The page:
"I just hope everything is all right with him," Reuland said.

Several players said they haven't experienced or witnessed any bullying in the Jets' locker room. There was a well-documented incident of rookie hazing in 2010, when several players tied a rookie defensive back named Brian Jackson to a goal post in training camp and doused him with ice, Gatorade and powder. It was captured on HBO's "Hard Knocks."

"There's a fair line for making a guy earn his right of passage and then there's another guy of harassing a guy and making a guy feel degraded," said guard Willie Colon, who signed with the Jets last offseason. "We're all men, we're all professionals, we all come from different walks of life, and I was always taught respect the practice-squad guy to the starter. Treat them all the same. Any time a guy feels disrespect and feels like he can't go to work and is uncomfortable, you can't have that in the locker room. At the end of the day, he's playing and he's playing for you. You have to take care of him."

It's traditional for rookies to take veterans out to dinner and foot the bill. Martin was reportedly asked to pay $15,000 for a trip to Las Vegas.

"It's a culture that's changing, that needs to change because you're messing with a guy's way of living," Colon said. "Nobody can kick up 15 grand and have to pay rent and God knows what else he has to do. I think it's irresponsible his teammates and everybody else. You got to be accountable for how you treat people, and it's tough he had to go through that. I feel sorry for him or whatever."

Jets guard Brian Winters, a rookie, said the most he's told to do by the veterans is buy burgers from a local fast-food joint.

Defensive tackle Sheldon Richardson said he has been subjected to "a little bit" of rookie hazing.

"Don't take it to heart, just laugh it off," he said. "Or you could be like me and Dee (Milliner) and talk back a little bit. There might be a little consequences that go along with it, but I can deal with it at this point in my life. It's all fun and games, and the vets know not too take it too far and they keep it all in perspective."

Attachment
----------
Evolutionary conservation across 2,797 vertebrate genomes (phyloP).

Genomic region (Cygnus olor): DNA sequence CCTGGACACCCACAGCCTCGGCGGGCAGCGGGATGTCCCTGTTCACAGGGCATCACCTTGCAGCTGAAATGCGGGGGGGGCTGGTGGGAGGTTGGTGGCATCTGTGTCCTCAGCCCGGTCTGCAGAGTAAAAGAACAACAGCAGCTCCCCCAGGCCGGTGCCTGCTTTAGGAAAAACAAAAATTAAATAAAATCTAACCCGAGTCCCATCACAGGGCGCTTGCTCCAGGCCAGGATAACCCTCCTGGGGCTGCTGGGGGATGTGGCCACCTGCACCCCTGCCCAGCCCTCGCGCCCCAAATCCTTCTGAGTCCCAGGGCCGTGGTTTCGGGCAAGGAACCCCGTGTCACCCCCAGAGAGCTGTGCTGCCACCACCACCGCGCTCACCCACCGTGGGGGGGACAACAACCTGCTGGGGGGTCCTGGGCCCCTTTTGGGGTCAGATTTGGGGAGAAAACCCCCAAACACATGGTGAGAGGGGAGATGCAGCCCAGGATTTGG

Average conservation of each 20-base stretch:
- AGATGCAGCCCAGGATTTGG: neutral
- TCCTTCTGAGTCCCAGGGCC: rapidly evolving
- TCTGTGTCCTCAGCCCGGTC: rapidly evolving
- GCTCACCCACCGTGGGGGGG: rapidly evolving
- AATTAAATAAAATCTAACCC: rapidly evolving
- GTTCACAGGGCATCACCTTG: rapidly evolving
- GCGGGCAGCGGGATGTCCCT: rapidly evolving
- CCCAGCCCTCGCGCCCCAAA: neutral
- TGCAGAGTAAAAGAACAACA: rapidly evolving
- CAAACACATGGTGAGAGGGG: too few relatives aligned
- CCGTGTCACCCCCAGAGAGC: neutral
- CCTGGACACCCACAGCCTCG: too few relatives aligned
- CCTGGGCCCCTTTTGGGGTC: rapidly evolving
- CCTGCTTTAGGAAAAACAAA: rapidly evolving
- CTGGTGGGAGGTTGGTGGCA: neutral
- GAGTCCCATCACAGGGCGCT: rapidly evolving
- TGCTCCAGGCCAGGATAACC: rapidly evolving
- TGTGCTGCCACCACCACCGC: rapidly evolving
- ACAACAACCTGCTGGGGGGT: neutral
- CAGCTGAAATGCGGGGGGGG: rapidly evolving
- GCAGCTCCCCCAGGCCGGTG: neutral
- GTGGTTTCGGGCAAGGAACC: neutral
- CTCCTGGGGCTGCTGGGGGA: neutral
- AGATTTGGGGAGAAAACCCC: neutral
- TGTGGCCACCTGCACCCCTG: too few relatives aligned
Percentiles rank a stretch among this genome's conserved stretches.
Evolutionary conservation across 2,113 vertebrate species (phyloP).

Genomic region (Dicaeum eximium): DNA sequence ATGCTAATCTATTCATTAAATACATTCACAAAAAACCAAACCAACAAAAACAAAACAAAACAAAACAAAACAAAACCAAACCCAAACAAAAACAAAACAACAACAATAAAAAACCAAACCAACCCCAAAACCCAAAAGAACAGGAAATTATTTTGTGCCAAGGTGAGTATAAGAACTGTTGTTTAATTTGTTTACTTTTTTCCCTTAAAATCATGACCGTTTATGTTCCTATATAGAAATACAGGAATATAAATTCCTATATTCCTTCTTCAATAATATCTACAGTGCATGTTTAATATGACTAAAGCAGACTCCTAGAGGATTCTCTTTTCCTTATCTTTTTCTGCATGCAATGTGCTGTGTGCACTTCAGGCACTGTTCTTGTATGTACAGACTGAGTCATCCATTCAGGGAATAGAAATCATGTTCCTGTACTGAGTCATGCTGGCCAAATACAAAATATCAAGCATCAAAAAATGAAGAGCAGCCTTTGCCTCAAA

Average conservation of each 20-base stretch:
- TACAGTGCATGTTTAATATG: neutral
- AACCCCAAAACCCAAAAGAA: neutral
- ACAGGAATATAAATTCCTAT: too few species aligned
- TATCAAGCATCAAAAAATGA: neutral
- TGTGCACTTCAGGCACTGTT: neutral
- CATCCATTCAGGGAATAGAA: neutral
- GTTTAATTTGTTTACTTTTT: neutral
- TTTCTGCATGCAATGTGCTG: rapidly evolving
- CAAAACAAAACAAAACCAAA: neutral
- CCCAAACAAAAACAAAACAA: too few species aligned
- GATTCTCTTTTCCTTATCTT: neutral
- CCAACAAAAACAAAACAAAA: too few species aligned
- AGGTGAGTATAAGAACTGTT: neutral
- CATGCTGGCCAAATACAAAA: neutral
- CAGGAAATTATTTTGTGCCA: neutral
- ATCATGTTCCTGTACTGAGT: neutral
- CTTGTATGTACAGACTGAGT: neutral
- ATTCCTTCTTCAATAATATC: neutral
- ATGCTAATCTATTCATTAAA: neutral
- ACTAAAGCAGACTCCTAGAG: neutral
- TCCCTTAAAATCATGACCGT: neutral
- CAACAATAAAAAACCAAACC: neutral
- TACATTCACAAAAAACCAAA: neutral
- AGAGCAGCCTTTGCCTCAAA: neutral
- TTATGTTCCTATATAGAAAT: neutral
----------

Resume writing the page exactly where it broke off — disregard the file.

Richardson has been asked to buy food before away games and bring donuts on Fridays for meetings. In camp, he and Milliner got angry when their mattresses were flipped over and everything was on the floor. He still doesn't know who did it.

"Cold case right there," he said.

Garrard's wife reroutes QB to Jets

October, 23, 2013
FLORHAM PARK, N.J. -- While David Garrard was retired this summer, he stayed in shape by running and playing flag football with his wife, Mary, who quarterbacks a Florida women’s team called the Iron Maidens.

In their yard, Garrard would play quarterback and she would run routes, then the roles would switch. After a few months of this, Garrard started to notice that his knees -- which had been so swollen he’d left the New York Jets a few months earlier -- felt pretty good.

[+] EnlargeDavid Garrard, Mary Garrard
Courtesy of Mary GarrardA rejuvenated David Garrard rejoined the Jets on Monday, just months after pain in his knees forced him to leave the team.
“I was running a lot of routes for her, and that’s what told me I could still play,” Garrard said, “because I was doing a lot of cutting out there. When you run receiver routes you’re cutting all the time, and I never had any setbacks.”

And that’s how Garrard got to thinking about giving Jets general manager John Idzik a call.

"I think the first thing I thought when he left was, 'Man, the Jets just stole my go-to receiver,'" Mary said.

The Jets signed Garrard to the active roster on Monday, cutting backup quarterback Brady Quinn to make space, in part because Garrard still has an impressive arm and can mentor rookie quarterback Geno Smith. But Garrard said he is ready if he needs to go in a game.

“Not just [to be] a mentor, but to be ready if my number is ever called,” he said.

How did the 35-year-old quarterback, who spent nine seasons in Jacksonville, go from a point of so much pain in his knees that he had to give up his spot as a potential starting quarterback to being game-ready? After he left the Jets, Garrard found that the rest he could give him knees did more good than all the training he had pursued to get in game shape.

“I feel great now,” Garrard said. “A few months ago I wasn’t feeling so good. I was trying to do everything that I could to hurry up and get back into the league. When you’re out there on the streets you feel like the game is going by and [there] might never be a chance for you to get back in. And so you work hard, you do everything you can to finally get that workout to finally get on a team, even if you’re sacrificing rest for yourself when you need it. I just knew at that time it wasn’t working, my knee was not getting healthier.”

[+] EnlargeMary Garrard
Courtesy of Mary GarrardMary Garrard, who quarterbacks a women's flag football team in Florida, lost her go-to receiver when Jets general manager John Idzik answered her husband's call.
Sundays out of the league were tough. He’d watch teams and feel like there had to be a way he could still contribute. Plenty of friends were unwillingly retired and trying to get back in the league, so Garrard knew a return was a long shot. But Idzik gave him a chance when he called this month.

“I didn’t want to turn 50,” Garrard said, “and look back and say, ‘What if I just called somebody? What if I just reached out?’”

Mary understood where he was coming from, even if she didn’t relish giving up her other half when it came to the day-to-day of raising their three kids, including two under the age of 2.